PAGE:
Photography courtesy of Lowell Washburn, all rights reserved.
For Iowa birding enthusiasts, there’s no better time than late May; the grand finale of the spring migration.
Spring migrants come in all colors, shapes and sizes. But of the more than 200 bird species that will nest in or migrate through our state, perhaps no single group is more uniquely secretive or presents a greater challenge to observe and identify than that intriguing collection of energetic little creatures known as the wood warblers.
Although hundreds of thousands of warblers are currently passing through our state, most folks – including many who enjoy the out-of-doors – remain totally unaware of their presence. Warblers migrate at night and spend their days hidden in deep cover where they hunt and refuel on insects. The majority of these tiny travelers will nest in the wilderness forests of northern Canada. Consequently, the time spent in Iowa is brief. For those wishing to cash in on this year’s migration, there’s no time to waste.
Yellow Rumped Warbler
Trip Tips: Whether you choose to observe warblers through a set of good binoculars or a camera lens, there are some basic tactics that can put you on the fast track to success. Productive warbler watching begins with putting yourself in the right place at the right time. Start by looking for moist woodlands containing thick patches of understory at the ground level and a healthy canopy of mature forest over the top. Favored habitats include gooseberry, dogwood thickets, and ninebark. Oaks are a preferred canopy tree.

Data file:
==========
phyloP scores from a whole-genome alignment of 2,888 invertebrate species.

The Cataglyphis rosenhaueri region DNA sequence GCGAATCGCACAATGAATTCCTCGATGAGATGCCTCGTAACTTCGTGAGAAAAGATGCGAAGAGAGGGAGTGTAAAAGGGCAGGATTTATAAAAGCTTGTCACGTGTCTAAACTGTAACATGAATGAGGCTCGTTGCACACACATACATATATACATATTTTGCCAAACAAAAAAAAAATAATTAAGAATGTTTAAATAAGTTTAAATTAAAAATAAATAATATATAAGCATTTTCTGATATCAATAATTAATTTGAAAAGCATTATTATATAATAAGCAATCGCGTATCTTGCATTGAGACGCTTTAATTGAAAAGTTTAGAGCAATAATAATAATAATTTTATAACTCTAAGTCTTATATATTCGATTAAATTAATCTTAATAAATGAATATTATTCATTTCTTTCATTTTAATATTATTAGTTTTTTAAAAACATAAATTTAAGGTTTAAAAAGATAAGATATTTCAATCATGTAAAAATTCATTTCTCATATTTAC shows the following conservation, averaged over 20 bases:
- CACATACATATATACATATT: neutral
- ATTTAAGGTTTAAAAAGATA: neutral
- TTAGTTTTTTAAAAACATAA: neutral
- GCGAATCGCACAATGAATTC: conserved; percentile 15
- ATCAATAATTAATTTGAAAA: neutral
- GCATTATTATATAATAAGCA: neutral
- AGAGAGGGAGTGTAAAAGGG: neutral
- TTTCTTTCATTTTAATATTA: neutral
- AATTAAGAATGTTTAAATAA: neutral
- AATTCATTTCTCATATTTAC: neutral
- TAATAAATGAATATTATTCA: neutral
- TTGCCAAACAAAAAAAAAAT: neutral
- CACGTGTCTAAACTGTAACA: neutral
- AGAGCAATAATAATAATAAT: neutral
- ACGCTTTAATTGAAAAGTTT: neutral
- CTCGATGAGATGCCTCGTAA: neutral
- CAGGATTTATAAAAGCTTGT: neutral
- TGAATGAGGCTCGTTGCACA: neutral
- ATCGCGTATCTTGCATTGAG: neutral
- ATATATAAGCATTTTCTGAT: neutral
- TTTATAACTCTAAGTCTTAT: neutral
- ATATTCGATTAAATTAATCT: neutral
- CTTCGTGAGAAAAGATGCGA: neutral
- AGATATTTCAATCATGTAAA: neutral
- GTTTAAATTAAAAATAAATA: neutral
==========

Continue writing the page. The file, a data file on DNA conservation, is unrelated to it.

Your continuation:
Although not a requirement, I like getting into the woods at first light. It’s the coolest part of the day and a time when warblers and the insects they dine on are moving at their slowest pace. Arriving at the woodland, I go to the edge of a clearing where I stop, watch and listen. Wearing dark green camo’ and remaining motionless will greatly increase the number of warbler close encounters. Staying in one spot beats moving around. Be patient. Let the birds come to you. Go looking for them and most of these shy little creatures will just slip deeper into cover; usually long before you are even aware of their presence. Sitting tight can result in incredible outdoor shows as warblers sing, preen, chase insects, and interact with other woodland bird species – often at a distance of mere feet.
Black and White Warbler
One last thing. Don’t forget to bring your bird book. There is never a better time to key out a bird than when it’s hopping around in front of you. With more than thirty species of migrating warblers to choose from, making a positive identification can be challenging to say the least – especially with those species that are nearly identical in appearance and behavior. Don’t worry if you don’t get them all. Just enjoy your time in the woods. You don’t have to be a trained expert to have fun watching wild birds. You just need to be there.